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How to Fight Childhood Obesity

Nutrition DIva's 4 tips for raising healthier kids.

By
Monica Reinagel, MS, LD/N, CNS
4-minute read
Episode #153

If you’ve been reading this column for a while, you know I don’t think very highly of processed fruit juices…even the ones that claim to provide a serving of vegetables. This is where the USDA and I differ -- I don’t believe these drinks should count as a serving of fruits and/or vegetables.  Nutritionally speaking, a glass of apple juice—even 100% unsweetened apple juice—is virtually indistinguishable from a glass of ginger ale. 

See also:  Is Fruit Good for You?

Sports drinks like Gatorade are also overused and overrated.  Perhaps the association of these beverages with sports makes them seem harmless or even beneficial. But there’s no reason for anyone to suck this stuff down by the quart.  If kids are exercising hard for an extended period of time or in very hot conditions, these drinks can help replace electrolytes and keep them hydrated. Otherwise, water is really the ideal
beverage.

See also:  What to Eat Before, During, and After Sports

Tip #2: Limit Screen Time

There is a direct correlation between the amount of time kids spend in front of screens—including TVs, computers, games, and hand-helds—and their weight. Too much screen time is also a risk factor for ADD and other learning disorders.

With the exception of those video games where you’re dancing or otherwise moving around a lot, screen time is usually extremely sedentary. It’s also easy to snack mindlessly when you’re sitting in front of the TV or computer. And screen time increases kids’ exposure to aggressive marketing for junk and fast foods—and if you don’t think that influences their behavior, you’re underestimating the power of advertising.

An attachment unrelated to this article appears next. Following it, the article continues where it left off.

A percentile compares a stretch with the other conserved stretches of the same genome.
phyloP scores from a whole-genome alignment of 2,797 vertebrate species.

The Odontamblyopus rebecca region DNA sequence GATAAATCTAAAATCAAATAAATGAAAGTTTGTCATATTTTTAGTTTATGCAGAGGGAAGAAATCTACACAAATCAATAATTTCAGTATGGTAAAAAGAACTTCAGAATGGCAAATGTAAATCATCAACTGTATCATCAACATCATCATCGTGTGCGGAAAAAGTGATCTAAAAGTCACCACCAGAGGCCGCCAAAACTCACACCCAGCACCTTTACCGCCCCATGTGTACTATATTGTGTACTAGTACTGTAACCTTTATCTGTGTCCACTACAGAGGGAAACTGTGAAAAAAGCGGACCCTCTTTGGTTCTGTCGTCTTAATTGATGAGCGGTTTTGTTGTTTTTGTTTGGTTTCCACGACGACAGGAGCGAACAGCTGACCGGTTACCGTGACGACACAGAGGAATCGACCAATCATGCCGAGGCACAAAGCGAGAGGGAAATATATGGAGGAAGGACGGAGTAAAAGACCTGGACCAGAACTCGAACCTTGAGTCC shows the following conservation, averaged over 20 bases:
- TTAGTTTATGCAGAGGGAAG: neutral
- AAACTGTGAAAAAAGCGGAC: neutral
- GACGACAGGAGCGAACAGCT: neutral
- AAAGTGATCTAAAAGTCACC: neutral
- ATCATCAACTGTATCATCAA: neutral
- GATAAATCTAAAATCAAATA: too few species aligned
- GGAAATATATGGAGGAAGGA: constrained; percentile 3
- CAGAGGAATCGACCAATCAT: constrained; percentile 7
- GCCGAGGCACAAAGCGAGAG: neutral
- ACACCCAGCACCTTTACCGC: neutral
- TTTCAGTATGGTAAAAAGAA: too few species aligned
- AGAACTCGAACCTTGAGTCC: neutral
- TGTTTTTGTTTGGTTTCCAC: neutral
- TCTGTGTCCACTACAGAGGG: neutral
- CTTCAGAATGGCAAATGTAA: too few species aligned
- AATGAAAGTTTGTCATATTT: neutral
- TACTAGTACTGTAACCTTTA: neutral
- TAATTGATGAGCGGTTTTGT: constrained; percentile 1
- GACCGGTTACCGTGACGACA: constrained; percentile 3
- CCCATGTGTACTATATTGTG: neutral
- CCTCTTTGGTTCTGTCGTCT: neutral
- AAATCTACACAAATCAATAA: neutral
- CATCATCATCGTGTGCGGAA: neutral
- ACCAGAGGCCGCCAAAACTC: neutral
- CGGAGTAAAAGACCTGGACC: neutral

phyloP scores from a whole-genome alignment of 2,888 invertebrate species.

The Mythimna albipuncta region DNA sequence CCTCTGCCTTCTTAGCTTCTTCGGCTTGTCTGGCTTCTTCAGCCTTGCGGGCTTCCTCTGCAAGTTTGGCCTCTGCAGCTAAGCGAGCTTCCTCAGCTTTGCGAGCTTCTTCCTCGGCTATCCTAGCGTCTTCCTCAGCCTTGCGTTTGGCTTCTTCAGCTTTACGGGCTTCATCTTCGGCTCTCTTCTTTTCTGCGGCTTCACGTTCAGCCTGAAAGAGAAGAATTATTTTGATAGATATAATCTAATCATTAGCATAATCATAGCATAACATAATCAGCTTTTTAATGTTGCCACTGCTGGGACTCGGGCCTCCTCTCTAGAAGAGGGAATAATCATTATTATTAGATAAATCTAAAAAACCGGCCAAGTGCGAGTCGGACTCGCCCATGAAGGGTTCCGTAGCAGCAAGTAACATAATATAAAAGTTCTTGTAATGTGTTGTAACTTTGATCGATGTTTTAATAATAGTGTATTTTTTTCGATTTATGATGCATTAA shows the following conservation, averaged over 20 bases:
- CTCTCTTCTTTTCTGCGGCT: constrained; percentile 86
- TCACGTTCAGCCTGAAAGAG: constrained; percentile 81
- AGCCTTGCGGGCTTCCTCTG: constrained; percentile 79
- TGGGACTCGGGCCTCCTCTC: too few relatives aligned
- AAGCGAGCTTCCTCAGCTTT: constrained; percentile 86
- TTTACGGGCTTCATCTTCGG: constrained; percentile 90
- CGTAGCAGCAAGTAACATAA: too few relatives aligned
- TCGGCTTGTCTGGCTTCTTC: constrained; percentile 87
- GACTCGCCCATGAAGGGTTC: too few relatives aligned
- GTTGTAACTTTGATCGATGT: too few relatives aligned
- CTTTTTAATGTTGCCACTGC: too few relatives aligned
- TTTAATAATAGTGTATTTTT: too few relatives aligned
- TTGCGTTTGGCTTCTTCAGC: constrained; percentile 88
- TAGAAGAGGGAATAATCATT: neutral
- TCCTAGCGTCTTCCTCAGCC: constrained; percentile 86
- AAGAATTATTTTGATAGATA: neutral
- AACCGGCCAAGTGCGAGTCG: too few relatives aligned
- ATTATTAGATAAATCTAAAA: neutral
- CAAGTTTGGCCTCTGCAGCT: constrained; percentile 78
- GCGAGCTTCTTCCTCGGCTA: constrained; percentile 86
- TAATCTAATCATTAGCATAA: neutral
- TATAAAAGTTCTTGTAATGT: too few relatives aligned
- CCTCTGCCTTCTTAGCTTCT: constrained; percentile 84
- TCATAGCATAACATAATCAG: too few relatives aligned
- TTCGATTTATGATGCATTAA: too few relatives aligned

When you set limits on screen time, kids have to find other ways to keep busy: kicking around a soccer ball, riding bikes to a friend’s house, weeding the garden (hey, a girl can dream!), or whatever. One or two hours of screen time per day, not counting screen time that’s legitimately homework-related, is plenty. 

Of course, setting a limit is one thing: enforcing it is another. Removing TVs and computers from kids’ bedrooms is helpful, as is turning the TV off during dinner. There are also some free software applications and other devices that you can use to restrict your kids’ access to the internet, television, and other electronics when you’re not around to police them yourself.

Tip #3: Walk the Walk

There’s really no way around this:  Kids with overweight parents are much more likely to be overweight themselves.  If you’re serious about raising healthy kids, you’re going to have to get serious about your own lifestyle.  That means cutting back on your own screen time, being more active, and eating healthier. 

So turn off the TV.  Prepare a meal—even a simple one—and sit down at the table to eat it. Take a walk or a bike ride after dinner.  Your kids may act as if you are the last one they’d ever turn to for advice, but the truth is that they will imitate your habits—both the good and bad. And the habits they develop now will follow them into their adult lives.

Keep in Touch

Do you have other ideas on how to fight childhood obesity? Or a success story? Post them below in Comments.

If you have a suggestion for a future show topic, send an email to nutrition@quickanddirtytips.com or post comments and questions on my Nutrition Diva Facebook Page.

I answer a lot of listener questions in my free weekly newsletter, so if you’ve sent a question my way, be sure you’re signed up to receive that.
 

 

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About the Author

Monica Reinagel, MS, LD/N, CNS

Monica Reinagel is a board-certified licensed nutritionist, author, and the creator of one of iTunes' most highly ranked health and fitness podcasts. Her advice is regularly featured on the TODAY show, Dr. Oz, NPR, and in the nation's leading newspapers, magazines, and websites. Do you have a nutrition question? Call the Nutrition Diva listener line at 443-961-6206. Your question could be featured on the show.